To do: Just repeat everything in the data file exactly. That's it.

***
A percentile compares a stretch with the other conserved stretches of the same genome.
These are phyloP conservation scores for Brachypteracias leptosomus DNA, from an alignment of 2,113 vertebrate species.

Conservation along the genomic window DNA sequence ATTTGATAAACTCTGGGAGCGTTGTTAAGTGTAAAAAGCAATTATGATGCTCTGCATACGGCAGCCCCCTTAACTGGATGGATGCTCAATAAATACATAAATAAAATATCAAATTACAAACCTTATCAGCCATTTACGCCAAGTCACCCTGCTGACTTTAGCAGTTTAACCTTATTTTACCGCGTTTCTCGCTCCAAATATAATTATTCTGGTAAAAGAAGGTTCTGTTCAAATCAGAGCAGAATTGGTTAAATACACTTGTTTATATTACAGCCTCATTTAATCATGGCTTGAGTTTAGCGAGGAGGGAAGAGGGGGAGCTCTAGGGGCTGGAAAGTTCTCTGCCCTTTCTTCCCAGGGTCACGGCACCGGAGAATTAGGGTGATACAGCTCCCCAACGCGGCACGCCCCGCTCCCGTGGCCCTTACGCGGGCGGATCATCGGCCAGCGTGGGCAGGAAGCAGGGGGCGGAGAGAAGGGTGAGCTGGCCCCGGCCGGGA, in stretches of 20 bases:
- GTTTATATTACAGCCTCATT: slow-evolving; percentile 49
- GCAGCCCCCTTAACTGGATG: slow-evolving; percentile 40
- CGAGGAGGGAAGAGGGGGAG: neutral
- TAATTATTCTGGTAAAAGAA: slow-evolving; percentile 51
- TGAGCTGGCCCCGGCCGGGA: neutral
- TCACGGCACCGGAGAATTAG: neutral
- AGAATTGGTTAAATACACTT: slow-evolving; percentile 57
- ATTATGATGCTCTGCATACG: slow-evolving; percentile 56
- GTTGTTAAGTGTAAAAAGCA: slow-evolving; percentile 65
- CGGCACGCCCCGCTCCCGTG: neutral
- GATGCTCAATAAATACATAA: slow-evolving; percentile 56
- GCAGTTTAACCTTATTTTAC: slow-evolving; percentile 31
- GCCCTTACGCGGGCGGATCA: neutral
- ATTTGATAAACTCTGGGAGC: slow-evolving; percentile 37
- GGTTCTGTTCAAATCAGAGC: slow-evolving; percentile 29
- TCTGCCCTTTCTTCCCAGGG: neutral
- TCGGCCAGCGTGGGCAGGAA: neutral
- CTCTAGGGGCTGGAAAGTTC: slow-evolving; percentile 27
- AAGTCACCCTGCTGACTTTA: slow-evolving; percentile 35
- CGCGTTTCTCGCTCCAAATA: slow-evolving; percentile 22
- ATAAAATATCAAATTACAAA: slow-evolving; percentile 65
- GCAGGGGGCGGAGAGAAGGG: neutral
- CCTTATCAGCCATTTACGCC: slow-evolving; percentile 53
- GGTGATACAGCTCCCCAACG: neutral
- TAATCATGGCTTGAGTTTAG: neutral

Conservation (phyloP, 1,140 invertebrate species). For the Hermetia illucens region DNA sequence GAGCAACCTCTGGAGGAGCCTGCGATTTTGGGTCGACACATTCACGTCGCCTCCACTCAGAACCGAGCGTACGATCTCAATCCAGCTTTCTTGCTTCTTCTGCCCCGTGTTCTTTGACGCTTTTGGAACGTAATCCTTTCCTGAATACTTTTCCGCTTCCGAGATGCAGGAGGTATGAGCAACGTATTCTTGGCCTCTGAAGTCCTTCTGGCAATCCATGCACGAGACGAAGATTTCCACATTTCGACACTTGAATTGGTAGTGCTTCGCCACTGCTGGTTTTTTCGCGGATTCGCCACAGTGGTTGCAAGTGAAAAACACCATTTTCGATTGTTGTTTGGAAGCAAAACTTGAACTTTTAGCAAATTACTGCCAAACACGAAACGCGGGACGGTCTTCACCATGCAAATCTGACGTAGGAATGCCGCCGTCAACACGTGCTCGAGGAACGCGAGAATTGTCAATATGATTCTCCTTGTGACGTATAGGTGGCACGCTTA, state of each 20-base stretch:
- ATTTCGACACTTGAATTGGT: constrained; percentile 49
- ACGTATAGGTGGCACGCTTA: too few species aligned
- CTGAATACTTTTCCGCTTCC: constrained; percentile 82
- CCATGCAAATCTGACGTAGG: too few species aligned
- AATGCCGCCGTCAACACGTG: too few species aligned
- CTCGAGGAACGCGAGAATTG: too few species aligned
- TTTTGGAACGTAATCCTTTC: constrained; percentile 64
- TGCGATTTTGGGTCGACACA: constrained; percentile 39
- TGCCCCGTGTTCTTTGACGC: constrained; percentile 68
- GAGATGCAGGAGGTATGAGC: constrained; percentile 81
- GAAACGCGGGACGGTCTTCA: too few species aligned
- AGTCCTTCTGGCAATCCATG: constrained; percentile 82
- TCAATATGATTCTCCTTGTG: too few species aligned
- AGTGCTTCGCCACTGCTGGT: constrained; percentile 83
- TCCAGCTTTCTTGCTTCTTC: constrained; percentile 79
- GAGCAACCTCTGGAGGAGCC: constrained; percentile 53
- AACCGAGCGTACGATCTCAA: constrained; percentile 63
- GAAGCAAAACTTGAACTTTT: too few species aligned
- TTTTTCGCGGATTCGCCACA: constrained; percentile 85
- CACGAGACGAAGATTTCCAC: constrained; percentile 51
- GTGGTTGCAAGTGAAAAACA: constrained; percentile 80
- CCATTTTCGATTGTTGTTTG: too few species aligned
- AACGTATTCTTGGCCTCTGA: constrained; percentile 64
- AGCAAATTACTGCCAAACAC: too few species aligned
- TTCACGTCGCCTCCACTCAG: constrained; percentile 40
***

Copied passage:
A percentile compares a stretch with the other conserved stretches of the same genome.
These are phyloP conservation scores for Brachypteracias leptosomus DNA, from an alignment of 2,113 vertebrate species.

Conservation along the genomic window DNA sequence ATTTGATAAACTCTGGGAGCGTTGTTAAGTGTAAAAAGCAATTATGATGCTCTGCATACGGCAGCCCCCTTAACTGGATGGATGCTCAATAAATACATAAATAAAATATCAAATTACAAACCTTATCAGCCATTTACGCCAAGTCACCCTGCTGACTTTAGCAGTTTAACCTTATTTTACCGCGTTTCTCGCTCCAAATATAATTATTCTGGTAAAAGAAGGTTCTGTTCAAATCAGAGCAGAATTGGTTAAATACACTTGTTTATATTACAGCCTCATTTAATCATGGCTTGAGTTTAGCGAGGAGGGAAGAGGGGGAGCTCTAGGGGCTGGAAAGTTCTCTGCCCTTTCTTCCCAGGGTCACGGCACCGGAGAATTAGGGTGATACAGCTCCCCAACGCGGCACGCCCCGCTCCCGTGGCCCTTACGCGGGCGGATCATCGGCCAGCGTGGGCAGGAAGCAGGGGGCGGAGAGAAGGGTGAGCTGGCCCCGGCCGGGA, in stretches of 20 bases:
- GTTTATATTACAGCCTCATT: slow-evolving; percentile 49
- GCAGCCCCCTTAACTGGATG: slow-evolving; percentile 40
- CGAGGAGGGAAGAGGGGGAG: neutral
- TAATTATTCTGGTAAAAGAA: slow-evolving; percentile 51
- TGAGCTGGCCCCGGCCGGGA: neutral
- TCACGGCACCGGAGAATTAG: neutral
- AGAATTGGTTAAATACACTT: slow-evolving; percentile 57
- ATTATGATGCTCTGCATACG: slow-evolving; percentile 56
- GTTGTTAAGTGTAAAAAGCA: slow-evolving; percentile 65
- CGGCACGCCCCGCTCCCGTG: neutral
- GATGCTCAATAAATACATAA: slow-evolving; percentile 56
- GCAGTTTAACCTTATTTTAC: slow-evolving; percentile 31
- GCCCTTACGCGGGCGGATCA: neutral
- ATTTGATAAACTCTGGGAGC: slow-evolving; percentile 37
- GGTTCTGTTCAAATCAGAGC: slow-evolving; percentile 29
- TCTGCCCTTTCTTCCCAGGG: neutral
- TCGGCCAGCGTGGGCAGGAA: neutral
- CTCTAGGGGCTGGAAAGTTC: slow-evolving; percentile 27
- AAGTCACCCTGCTGACTTTA: slow-evolving; percentile 35
- CGCGTTTCTCGCTCCAAATA: slow-evolving; percentile 22
- ATAAAATATCAAATTACAAA: slow-evolving; percentile 65
- GCAGGGGGCGGAGAGAAGGG: neutral
- CCTTATCAGCCATTTACGCC: slow-evolving; percentile 53
- GGTGATACAGCTCCCCAACG: neutral
- TAATCATGGCTTGAGTTTAG: neutral

Conservation (phyloP, 1,140 invertebrate species). For the Hermetia illucens region DNA sequence GAGCAACCTCTGGAGGAGCCTGCGATTTTGGGTCGACACATTCACGTCGCCTCCACTCAGAACCGAGCGTACGATCTCAATCCAGCTTTCTTGCTTCTTCTGCCCCGTGTTCTTTGACGCTTTTGGAACGTAATCCTTTCCTGAATACTTTTCCGCTTCCGAGATGCAGGAGGTATGAGCAACGTATTCTTGGCCTCTGAAGTCCTTCTGGCAATCCATGCACGAGACGAAGATTTCCACATTTCGACACTTGAATTGGTAGTGCTTCGCCACTGCTGGTTTTTTCGCGGATTCGCCACAGTGGTTGCAAGTGAAAAACACCATTTTCGATTGTTGTTTGGAAGCAAAACTTGAACTTTTAGCAAATTACTGCCAAACACGAAACGCGGGACGGTCTTCACCATGCAAATCTGACGTAGGAATGCCGCCGTCAACACGTGCTCGAGGAACGCGAGAATTGTCAATATGATTCTCCTTGTGACGTATAGGTGGCACGCTTA, state of each 20-base stretch:
- ATTTCGACACTTGAATTGGT: constrained; percentile 49
- ACGTATAGGTGGCACGCTTA: too few species aligned
- CTGAATACTTTTCCGCTTCC: constrained; percentile 82
- CCATGCAAATCTGACGTAGG: too few species aligned
- AATGCCGCCGTCAACACGTG: too few species aligned
- CTCGAGGAACGCGAGAATTG: too few species aligned
- TTTTGGAACGTAATCCTTTC: constrained; percentile 64
- TGCGATTTTGGGTCGACACA: constrained; percentile 39
- TGCCCCGTGTTCTTTGACGC: constrained; percentile 68
- GAGATGCAGGAGGTATGAGC: constrained; percentile 81
- GAAACGCGGGACGGTCTTCA: too few species aligned
- AGTCCTTCTGGCAATCCATG: constrained; percentile 82
- TCAATATGATTCTCCTTGTG: too few species aligned
- AGTGCTTCGCCACTGCTGGT: constrained; percentile 83
- TCCAGCTTTCTTGCTTCTTC: constrained; percentile 79
- GAGCAACCTCTGGAGGAGCC: constrained; percentile 53
- AACCGAGCGTACGATCTCAA: constrained; percentile 63
- GAAGCAAAACTTGAACTTTT: too few species aligned
- TTTTTCGCGGATTCGCCACA: constrained; percentile 85
- CACGAGACGAAGATTTCCAC: constrained; percentile 51
- GTGGTTGCAAGTGAAAAACA: constrained; percentile 80
- CCATTTTCGATTGTTGTTTG: too few species aligned
- AACGTATTCTTGGCCTCTGA: constrained; percentile 64
- AGCAAATTACTGCCAAACAC: too few species aligned
- TTCACGTCGCCTCCACTCAG: constrained; percentile 40